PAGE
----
Contemporary composers for recorder have sometimes made use of a vibrato effected by shading the window of the recorder with the palm of the lower hand. This is termed “labium vibrato” by O’Kelly (1995: 96-97), Bowman (1997) and Brüggen (1996). By this means the fluctuations of pitch can be over a very wide range, though one is limited to the notes available to the upper hand alone (unless one enlists the aid of an assistant, perhaps). If the air flow remains constant then the overall pitch is lowered. Thus the effect of labium vibrato can be very dramatic since it tends to be combined with a powerful tone. Examples of its use include Hans Martin Linde’s Music for a Bird and Marcus Zahnhaussen’s Viva Vivaldi.
Thus for the recorder player there are four kinds of vibrato, each with its own particular character:
- labium vibrato
- finger vibrato
- diaphragmatic vibrato
- aspirated tremolo/vibrato
From the Introduction to this article it can be seen that there remains the possibility of a fifth kind of vibrato not mentioned elsewhere in the literature on the recorder, namely that involving phase shift. This is known as the Doppler Effect. The so-called “Leslie” of a Hammond organ (much-loved by Blues musicians) creates a phase shift in the sound by means of a rotating drum speaker system. The result is a vibrato on each side of the note, rising in pitch as the speaker travels towards the listener, and dropping in pitch as it travels away from the listener. Note that the effect is not the result of an actual change in the frequency of the source. It is simply the case that each consecutive disturbance has a longer or shorter distance to travel before reaching the listener and thus occurs more or less frequently for that observer. On a non-amplified recorder such phase shifts could only be achieved by gross movement of the player and their instrument with respect to the audience, perhaps by seating the player on a swing or roundabout.
Vibrato effected by periodic fluctuation of timbre seems to have attracted no particular name. It has been given little more than passing mention in the literature on the recorder, e.g. by Brüggen (1996) who nowhere states quite how such an effect might be achieved. As the quote from Donington at the head of this article hints, and as Brüggen himself concedes, it is inevitable that slight changes of timbre are coupled with vibrato or tremolo however these are achieved. Indeed Toff (1996), writing about vibrato on the flute, equates timbral vibrato explicitly to fluctuations in pitch + fluctuations in intensity. Bania (2008) refers to timbral vibrato on the flute as component in flattement, particularly when fingerings are used in which there is little or no pitch change. But since such “timbral vibrato” can hardly be independently controlled, it need not concern us further, though it is important to be aware of its co-existence with other forms of vibrato and tremolo. Greater possibilities for timbral vibrato might be offered by the manipulation of tonal colour possible with innovative instruments such as Michael Barker’s “MIDIfied recorder”, Cesar Villavicencio’s “Bird Cage”, Philippe Bolton’s electro-acoustic recorder, or Mollenhauer’s Elody recorder.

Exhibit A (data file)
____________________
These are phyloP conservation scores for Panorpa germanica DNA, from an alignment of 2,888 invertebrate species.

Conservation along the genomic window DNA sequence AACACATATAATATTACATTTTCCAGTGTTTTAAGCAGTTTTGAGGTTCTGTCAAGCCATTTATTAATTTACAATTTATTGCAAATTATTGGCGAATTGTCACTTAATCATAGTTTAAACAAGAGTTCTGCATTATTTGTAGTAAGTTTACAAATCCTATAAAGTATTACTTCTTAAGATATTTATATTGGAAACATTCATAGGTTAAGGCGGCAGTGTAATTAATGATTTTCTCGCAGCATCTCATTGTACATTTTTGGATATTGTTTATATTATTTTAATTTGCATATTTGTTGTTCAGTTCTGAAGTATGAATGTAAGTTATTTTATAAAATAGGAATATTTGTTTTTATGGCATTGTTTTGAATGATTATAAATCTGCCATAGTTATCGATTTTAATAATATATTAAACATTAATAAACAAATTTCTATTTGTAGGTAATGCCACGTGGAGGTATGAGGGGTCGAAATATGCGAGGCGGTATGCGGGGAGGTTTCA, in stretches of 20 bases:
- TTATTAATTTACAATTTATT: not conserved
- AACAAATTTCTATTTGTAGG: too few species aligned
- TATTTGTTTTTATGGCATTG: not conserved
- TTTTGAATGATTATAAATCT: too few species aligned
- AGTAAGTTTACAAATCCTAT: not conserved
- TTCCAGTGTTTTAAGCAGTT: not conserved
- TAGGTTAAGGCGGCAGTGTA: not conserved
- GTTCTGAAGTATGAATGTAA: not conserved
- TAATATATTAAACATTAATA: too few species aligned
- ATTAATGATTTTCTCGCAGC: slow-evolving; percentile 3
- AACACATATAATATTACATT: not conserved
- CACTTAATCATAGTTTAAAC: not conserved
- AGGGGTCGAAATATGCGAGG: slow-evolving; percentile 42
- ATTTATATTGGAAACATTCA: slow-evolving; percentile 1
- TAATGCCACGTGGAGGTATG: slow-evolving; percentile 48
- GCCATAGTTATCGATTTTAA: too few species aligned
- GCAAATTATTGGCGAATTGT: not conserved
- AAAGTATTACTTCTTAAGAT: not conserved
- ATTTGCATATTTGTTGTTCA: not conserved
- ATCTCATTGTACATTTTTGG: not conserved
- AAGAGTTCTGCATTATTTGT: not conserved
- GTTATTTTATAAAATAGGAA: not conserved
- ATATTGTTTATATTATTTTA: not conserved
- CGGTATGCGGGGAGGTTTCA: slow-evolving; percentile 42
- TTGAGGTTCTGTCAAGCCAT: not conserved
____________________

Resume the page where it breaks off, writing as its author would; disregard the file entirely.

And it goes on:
References cited on this page
- Agricola, Martin. Musica instrumentalis deudsch ynn welcher begriffen ist, wie man nach dem gesange auff mancherley Pfeiffen lernen sol, Auch wie auff die Orgel, Harffen, Lauten, Geigen, und allerley Instrument und Seytenspiel, nach der rechtgegrüdten Tabelthur sey abzusetsen [A German Instrumental music, in which is Contained: How to Learn to Play Many Kinds of Wind Instruments from Vocal Notation, and also How to Set Music into the Appropriate Tablature for the Organ, Harp, Lute, Fiddle, and all Kinds of Keyboard and String Instruments]. Wittenberg: George Rhau, 1529.
- Blanckenburgh, Geerbrant Quirinjnszoon van. Onderwyzinghe Hoemen alle de Toonen en halve Toonen, die meest gebruyckelyck zyn, op de Hand-Fluyt Zal konnen t’eenemael zuyver Blaezen, en hoe men op yeder ’t Gemackelycks een Trammelat zal konnen maken, heel dienstigh voor de Lief-hebbers [Instructions for How One Can Learn to Play all the Most Usual Tones and Semitones On the Recorder in Tune, and How One Can Make a Trill in the Easiest Way on Each One – Very Useful for Music Lovers]. Amsterdam: Paulus Matthysz, 1654.
- Brüggen, Daniel. “Das Vibrato im Blockflötenspiel [Recorder Vibrato].” Tibia, 1996, 21 (1): 23–27; (2): 116–23.
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Cite this article as: Lander, N.S. (1996–2016). Recorder Home Page: Technique: Tremolo & Vibrato. Last accessed Wednesday, October 26th, 2016. http://www.recorderhomepage.net/technique/tremolo-and-vibrato/